Jack: Is it connected to football?
Rich: No, not directly.
Jack: Is it connected to fans? Are we talking about the atmosphere at the match or something like that.
Rich: No, it’s something that will affect the fans and players but it’s something more general - something that affects everybody especially in the summer.
Jack: Especially in the summer? What’s so special about the summer? OK, the weather … is the phrase about the weather?
Rich: Yes … this phrase describes the circumstances or physical situation that the match took place in … sometimes it’s rainy and wet or even snowy
Jack: A match can take place in wet conditions in wintry conditions. The answer is conditions.
Rich: Yes, it’s part of the answer. Remember you’re looking for a phrase. It’s the summer and it’s hot.
Jack: Hot conditions, boiling conditions …
Rich: Yes, you’re right but it says something else in the article …
Jack: Hold on … I’m reading through it .. here we go … sweltering conditions.
Rich: Yes, sweltering means really hot … so hot that it makes you feel uncomfortable. It’s been sweltering this weekend where I live.
Jack: Yes, it’s been sweltering here too. Let me read out what it says in the article: the Reds were worthy winners in sweltering conditions at Pride Park.
Rich: OK, word number three. I am looking at a noun in the article.
Jack: OK, so it’s just one word this time?
Rich: Yes, just a noun. This one should be a bit easier.
Jack: Ok, is the noun a person?
Rich: Yes, that’s a good start.
Jack: Does the noun describe a player on the pitch?
Rich: Yes, it describes one of the players on the pitch .. well there might have been more than one I’m not totally sure.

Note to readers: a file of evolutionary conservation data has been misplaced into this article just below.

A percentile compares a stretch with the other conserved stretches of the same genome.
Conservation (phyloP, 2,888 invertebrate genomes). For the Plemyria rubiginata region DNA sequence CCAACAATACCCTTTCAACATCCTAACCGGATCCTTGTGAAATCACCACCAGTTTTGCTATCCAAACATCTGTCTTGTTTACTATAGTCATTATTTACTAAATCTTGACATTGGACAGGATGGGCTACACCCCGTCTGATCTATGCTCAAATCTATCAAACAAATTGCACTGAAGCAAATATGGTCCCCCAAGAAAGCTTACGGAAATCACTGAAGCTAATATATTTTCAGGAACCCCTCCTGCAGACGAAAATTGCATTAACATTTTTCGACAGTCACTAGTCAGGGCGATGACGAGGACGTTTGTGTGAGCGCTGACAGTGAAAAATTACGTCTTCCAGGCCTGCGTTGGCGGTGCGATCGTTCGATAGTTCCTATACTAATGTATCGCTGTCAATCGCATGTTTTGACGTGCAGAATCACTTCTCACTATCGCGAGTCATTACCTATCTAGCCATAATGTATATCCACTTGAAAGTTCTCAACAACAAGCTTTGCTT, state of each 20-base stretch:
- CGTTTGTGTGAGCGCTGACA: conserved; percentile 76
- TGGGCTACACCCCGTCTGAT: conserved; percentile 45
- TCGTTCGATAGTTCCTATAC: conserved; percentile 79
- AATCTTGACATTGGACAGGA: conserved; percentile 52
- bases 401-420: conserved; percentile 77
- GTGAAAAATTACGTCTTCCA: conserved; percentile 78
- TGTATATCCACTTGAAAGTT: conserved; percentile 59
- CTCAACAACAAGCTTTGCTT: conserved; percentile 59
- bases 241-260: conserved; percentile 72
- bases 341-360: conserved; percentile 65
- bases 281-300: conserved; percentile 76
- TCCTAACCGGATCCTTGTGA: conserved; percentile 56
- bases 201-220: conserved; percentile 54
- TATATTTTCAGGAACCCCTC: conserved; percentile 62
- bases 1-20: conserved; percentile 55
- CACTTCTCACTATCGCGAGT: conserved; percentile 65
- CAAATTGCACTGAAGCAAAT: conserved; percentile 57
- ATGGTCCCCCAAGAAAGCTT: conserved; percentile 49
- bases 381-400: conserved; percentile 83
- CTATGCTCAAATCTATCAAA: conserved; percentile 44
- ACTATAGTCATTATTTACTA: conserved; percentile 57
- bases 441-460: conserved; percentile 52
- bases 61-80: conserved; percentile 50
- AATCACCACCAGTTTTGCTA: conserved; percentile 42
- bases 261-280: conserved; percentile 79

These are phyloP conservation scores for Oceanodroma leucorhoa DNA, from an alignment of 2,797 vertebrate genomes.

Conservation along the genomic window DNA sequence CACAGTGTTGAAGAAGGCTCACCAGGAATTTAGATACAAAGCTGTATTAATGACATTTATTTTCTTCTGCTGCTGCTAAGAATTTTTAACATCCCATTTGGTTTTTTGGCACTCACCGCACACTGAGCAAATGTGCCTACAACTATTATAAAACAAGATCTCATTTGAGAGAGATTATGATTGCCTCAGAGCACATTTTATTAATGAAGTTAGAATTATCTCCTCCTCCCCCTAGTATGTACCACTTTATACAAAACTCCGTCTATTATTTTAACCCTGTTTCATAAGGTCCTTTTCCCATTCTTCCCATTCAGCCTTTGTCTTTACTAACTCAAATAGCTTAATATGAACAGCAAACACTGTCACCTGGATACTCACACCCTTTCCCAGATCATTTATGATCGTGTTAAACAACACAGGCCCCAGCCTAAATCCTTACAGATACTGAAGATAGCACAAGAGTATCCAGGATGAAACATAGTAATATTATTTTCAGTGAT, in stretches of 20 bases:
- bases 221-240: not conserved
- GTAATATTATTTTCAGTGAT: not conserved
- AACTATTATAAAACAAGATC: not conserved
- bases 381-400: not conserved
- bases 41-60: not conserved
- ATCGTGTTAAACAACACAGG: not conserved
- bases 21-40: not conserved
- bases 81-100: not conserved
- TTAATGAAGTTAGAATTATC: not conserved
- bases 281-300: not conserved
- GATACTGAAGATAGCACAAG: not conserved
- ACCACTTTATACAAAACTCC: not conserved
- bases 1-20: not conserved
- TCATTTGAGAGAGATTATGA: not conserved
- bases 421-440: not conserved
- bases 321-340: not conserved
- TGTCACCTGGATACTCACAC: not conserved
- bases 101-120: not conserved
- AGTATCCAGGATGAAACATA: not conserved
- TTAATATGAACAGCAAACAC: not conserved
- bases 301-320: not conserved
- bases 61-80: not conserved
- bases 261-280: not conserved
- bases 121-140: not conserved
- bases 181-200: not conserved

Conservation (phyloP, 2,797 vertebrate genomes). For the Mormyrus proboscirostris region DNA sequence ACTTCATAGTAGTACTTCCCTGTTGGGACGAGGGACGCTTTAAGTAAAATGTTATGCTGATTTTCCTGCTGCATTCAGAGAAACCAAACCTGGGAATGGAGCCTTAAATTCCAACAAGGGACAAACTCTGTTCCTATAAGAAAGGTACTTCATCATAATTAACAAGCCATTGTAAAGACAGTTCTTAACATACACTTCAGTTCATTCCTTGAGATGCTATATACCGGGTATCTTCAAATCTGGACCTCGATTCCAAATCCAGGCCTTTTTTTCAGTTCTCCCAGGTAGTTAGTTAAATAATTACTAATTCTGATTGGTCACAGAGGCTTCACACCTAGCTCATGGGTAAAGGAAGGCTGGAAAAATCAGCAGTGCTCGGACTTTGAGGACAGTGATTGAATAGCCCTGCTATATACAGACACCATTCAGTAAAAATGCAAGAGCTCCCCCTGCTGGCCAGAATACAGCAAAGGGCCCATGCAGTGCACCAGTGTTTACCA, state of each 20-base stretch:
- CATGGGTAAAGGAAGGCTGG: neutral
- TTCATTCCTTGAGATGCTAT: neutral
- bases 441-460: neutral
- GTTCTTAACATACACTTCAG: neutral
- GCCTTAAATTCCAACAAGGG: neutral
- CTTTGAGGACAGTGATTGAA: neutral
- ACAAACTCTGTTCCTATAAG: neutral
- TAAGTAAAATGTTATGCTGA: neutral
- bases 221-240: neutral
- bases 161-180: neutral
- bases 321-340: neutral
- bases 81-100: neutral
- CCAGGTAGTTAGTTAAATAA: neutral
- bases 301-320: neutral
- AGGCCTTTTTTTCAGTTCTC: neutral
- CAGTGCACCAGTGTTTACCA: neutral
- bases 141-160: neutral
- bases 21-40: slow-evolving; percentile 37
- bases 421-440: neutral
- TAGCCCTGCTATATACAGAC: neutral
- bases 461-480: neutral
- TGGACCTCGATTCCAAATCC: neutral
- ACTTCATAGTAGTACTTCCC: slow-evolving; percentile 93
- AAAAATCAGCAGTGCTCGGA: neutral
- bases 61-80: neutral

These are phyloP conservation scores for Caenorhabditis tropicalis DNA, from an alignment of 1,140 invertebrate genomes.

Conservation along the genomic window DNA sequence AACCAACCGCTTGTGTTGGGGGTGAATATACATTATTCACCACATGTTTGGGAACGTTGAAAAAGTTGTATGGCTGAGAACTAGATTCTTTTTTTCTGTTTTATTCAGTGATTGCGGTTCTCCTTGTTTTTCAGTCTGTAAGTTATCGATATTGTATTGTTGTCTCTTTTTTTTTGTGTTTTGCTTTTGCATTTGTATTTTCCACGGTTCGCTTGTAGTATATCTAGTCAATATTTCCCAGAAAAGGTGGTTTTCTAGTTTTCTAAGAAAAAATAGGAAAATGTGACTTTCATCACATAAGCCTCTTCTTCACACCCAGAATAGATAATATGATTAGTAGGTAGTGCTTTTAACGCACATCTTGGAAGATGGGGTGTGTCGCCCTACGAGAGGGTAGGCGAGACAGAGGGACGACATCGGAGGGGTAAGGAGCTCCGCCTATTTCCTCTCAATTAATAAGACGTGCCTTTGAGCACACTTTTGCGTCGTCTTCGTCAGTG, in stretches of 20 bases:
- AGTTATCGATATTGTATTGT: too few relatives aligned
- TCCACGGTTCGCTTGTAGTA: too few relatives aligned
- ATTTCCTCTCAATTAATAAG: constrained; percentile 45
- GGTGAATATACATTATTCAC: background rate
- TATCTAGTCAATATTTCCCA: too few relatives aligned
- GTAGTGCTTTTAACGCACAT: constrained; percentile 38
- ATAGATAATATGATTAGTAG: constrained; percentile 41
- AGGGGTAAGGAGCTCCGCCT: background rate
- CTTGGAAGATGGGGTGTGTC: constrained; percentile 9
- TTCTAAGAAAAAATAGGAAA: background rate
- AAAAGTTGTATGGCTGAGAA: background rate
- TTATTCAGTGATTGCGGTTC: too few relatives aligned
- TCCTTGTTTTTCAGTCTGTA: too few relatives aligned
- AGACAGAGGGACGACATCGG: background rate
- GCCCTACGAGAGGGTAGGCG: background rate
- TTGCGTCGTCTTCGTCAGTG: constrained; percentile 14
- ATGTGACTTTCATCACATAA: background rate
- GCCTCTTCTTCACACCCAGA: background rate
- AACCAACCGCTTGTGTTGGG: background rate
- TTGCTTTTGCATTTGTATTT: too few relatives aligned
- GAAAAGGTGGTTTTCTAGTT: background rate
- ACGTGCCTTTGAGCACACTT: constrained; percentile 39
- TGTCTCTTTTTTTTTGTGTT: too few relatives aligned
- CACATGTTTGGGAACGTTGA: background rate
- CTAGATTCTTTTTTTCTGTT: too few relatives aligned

Jack: OK, is it a position on the pitch like goalkeeper or midfielder?
Rich: No, it’s not a position.
Jack: Is it someone who comes on the pitch? Is it a substitute?
Rich: No, it’s not substitute. Do you want a clue?
Jack: Yes, please.
Rich: Who was playing in goal for Manchester United?
Jack: David De Gea .... not it was Tom Heaton … he’s just signed for United and he was making his debut.
Rich: Yes, he was making his debut he was a ….
Jack: Yes, yes I can see it now. He was a debutant. The pronunciation is a bit tricky, let me say that again. He was a debutant.
Rich: Yes, he was making his debut. He was playing for Manchester United for the first time.
Jack: Let me read out what it says in the article: Debutant Tom Heaton quickly showed his worth in goal with a top-drawer save.
Rich: OK, word number four. I am looking at another noun in the article.
Jack: Lots of nouns … OK … is it a player?
Jack: It’s not a person at all?
Rich: No, it’s not a person.
Jack: So, it’s more of an abstract noun?
Rich: Yes, it’s not a concrete object but it’s definitely something you can see.
Jack: And it’s something you can see on the pitch.
Rich: Yes, it’s something not all footballers have.
Rich: I’d say all professional players have skill but some more than others this quality is maybe more noticeable.
Jack: Something like technique or fitness?
Rich: Yes, something like that - it’s a quality that some players have - Kyl Walker and Raheem Sterling have a lot of it.
Jack: Ok, yes speed.